- Saying sorry is easy. Being sorry is hard - 14th November, 2021
- Welcome (back) to the Roaring Twenties - 14th November, 2021
- Why the Isle of Wight’s high streets could become the best in England - 7th June, 2021
The Daily Mail today* squeaks a warning about the inexorable rise of what it describes as “the UK’s most dangerous spider”:
Somehow avoiding a link to the forthcoming Spiderman movie the article begins:
Global warming has led to the rapid rise in numbers of a poisonous spider which is a close relative of the deadly Black Widow and is now thriving in Britain. Although the false widow spider accidentally came into this country 200 years ago after it arrived in a bunch of bananas from the Canary Islands, it is rare to find one. But our mild winters and have sent numbers rocketing. Experts are now warning gardeners to be alert after a couple stumbled across two of the biting black spiders, known as Steatoda Nobilis in Latin… Stuart Hine, insect expert at the Natural History museum, is now warning all gardeners to be on alert. He said: “Numbers of the Steatoda Nobilis have whipped up in the last ten years. There is no doubt in my mind that this is due to the milder winters caused by global warming.”
Now apart from the oddities in this text (would the eminent Mr Hine really have said ‘the Steatoda Nobilis’? The definite article is erroneous, as is the capitalisation) its really no more than a tired old story whipped up for the season (and an apparent rewrite of a 2006 story in the Daily Telegraph). If someone had actually been bitten by the spider and suffered ill-effects (a malaise known as steatodism) that would probably be news – as such an event is pretty rare in this country. There is one reported case in which Steatoda was confirmed to be the cause in Worthing in 1991, but the only other well-known incident was in 2006 in Dorchester, and of this the same Mr Hine says, in a Natural History Museum page on the subject:
In this case, the spider ran off and couldn’t be captured, so it wasn’t formally identified. The culprit spider was described as looking very much like one of the false widow spiders, Steatoda nobilis , but there are a number of similar looking species such as the black widow. The incident happened in a market, so it is possible that the culprit may have been an exotic spider accidentally shipped over in a fruit container from overseas. It’s quite possible it was an exotic spider, and if indeed these severe symptoms were wholly attributed to the spider then I would say they are a bit extreme for the bite of S. nobilis in a healthy adult.
So not much to worry about there then. Many other cases of reported spider bites turn out to be unproven, and as an adverse reaction is in itself unusual it’s hard if not impossible to say what species was involved after the fact – especially as the specimen responsible is usually a jammy smear by that time. As with nettles, bees wasps, and even peanuts and PVC, some people unfortunately are sensitive to spider bites and will suffer reactions such as flu-like episodes, palpitations and hot/cold sweats. But for almost everyone, the effect of spider bite in this country is an itchy lump for a day or so at worst. So actually, there’s almost no evidence of Steatoda nobilis or any other UK spider causing anything more than temporary discomfort to anyone. [Edit: Stuart Hine reads The Ranger’s Blog – he gives more detail of actual statistics in a comment below. Thanks Stuart!] What is clear, however, is that there are a good many people terrified of spiders, and this sort of alarmist populism serves only to reinforce this terror without any benefit to them. For example, the Daily Mail continues:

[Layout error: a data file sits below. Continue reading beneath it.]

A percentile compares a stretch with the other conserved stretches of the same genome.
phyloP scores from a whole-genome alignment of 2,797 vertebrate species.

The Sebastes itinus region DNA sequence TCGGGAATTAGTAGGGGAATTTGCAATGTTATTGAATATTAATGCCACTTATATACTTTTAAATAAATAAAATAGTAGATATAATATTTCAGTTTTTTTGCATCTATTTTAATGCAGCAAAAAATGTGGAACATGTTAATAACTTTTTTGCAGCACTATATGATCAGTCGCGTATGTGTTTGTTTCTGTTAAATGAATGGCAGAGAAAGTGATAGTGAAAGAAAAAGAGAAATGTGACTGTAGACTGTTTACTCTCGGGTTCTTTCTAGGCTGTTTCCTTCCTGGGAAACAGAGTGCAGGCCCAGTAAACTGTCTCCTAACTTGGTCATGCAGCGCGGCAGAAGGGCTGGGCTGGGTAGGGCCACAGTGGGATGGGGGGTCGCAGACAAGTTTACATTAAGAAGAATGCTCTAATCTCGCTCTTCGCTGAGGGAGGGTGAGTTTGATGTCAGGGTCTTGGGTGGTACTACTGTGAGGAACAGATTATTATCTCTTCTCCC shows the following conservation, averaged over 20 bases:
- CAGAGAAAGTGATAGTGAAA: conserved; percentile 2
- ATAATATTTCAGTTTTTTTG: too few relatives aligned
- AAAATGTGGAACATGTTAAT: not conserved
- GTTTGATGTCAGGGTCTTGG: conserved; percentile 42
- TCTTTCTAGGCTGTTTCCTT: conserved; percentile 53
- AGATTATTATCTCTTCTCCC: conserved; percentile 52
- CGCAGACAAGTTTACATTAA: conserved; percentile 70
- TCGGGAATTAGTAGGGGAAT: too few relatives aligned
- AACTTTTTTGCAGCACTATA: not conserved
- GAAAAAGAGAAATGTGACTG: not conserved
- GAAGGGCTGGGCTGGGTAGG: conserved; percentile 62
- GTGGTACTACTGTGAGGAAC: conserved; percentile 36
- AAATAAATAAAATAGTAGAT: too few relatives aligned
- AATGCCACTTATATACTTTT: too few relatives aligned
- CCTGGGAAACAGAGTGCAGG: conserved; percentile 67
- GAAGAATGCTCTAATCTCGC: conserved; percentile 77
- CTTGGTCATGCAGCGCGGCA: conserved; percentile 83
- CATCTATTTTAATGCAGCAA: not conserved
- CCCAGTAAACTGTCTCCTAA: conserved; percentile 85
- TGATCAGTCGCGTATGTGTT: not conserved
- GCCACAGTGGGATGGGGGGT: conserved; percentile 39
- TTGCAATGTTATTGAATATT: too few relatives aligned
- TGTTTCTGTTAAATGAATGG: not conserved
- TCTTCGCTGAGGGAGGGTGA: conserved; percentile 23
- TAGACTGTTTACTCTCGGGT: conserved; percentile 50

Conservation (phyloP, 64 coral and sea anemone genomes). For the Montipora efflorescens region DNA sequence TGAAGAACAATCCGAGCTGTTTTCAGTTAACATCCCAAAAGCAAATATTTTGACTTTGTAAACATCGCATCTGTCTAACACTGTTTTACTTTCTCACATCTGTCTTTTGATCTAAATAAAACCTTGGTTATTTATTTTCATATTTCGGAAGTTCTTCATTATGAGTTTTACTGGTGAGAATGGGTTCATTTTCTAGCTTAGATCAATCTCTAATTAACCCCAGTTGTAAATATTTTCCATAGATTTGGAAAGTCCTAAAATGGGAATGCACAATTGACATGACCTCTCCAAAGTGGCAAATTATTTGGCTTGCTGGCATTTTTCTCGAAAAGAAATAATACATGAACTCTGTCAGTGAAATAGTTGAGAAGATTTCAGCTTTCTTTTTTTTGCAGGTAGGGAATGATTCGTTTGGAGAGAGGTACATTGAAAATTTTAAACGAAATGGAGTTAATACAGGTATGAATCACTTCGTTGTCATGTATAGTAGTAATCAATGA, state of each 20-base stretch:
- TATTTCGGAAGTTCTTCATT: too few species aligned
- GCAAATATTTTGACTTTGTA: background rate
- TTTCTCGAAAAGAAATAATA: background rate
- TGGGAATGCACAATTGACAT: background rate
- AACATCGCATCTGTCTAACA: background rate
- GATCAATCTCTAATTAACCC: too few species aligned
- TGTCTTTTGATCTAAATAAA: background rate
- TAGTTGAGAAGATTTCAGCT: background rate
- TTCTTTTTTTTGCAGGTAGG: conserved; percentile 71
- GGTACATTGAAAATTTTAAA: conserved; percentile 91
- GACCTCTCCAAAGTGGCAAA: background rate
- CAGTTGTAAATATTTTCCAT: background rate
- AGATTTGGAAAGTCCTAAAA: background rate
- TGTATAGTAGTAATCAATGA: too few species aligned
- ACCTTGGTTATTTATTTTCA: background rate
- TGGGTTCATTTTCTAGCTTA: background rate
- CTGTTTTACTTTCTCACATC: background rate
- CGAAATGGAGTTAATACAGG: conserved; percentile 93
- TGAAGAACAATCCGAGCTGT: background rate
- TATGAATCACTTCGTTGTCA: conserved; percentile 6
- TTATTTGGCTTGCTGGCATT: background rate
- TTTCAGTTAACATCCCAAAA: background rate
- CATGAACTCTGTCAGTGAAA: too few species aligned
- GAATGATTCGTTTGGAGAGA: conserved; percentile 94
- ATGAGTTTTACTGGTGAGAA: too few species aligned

Michael Willis and his wife Pam, both 62, were terrified after spotting the shiny black creatures crawling up their garden wall of their home in Verwood, Dorset. Unsure what to do, Mrs Willis captured one in a jam jar and took it to an environmental health expert who confirmed it was a female Steatoda Nobilis.
Poor old Mr and Mrs Willis – terrified by a more-or-less harmless spider in their garden. There are probably thousands of the spiders there, and they’ve probably been there for decades. And yet nobody has been bitten, certainly not Mr and Mrs Willis. Despite this lack of notability, they were obviously upset, as this creeping menace merits the attention of the local Environmental Health, the Daily Mail, the Natural History Museum, and now us. So Steatoda may well be the UK’s most dangerous spider, but that position is only slightly more odious then being the UK’s most dangerous kitten. Far better, and more accurate, if the headline had been ‘Worried householders reassured to know that spiders are safe and good for your garden‘. Doubtless the sensible reassurance that Stuart Hine added to his statements was edited out along with his grammar and punctuation. Perhaps we should wait for the ‘Beware of Water Boatmen’ story!
*The article has been edited since publication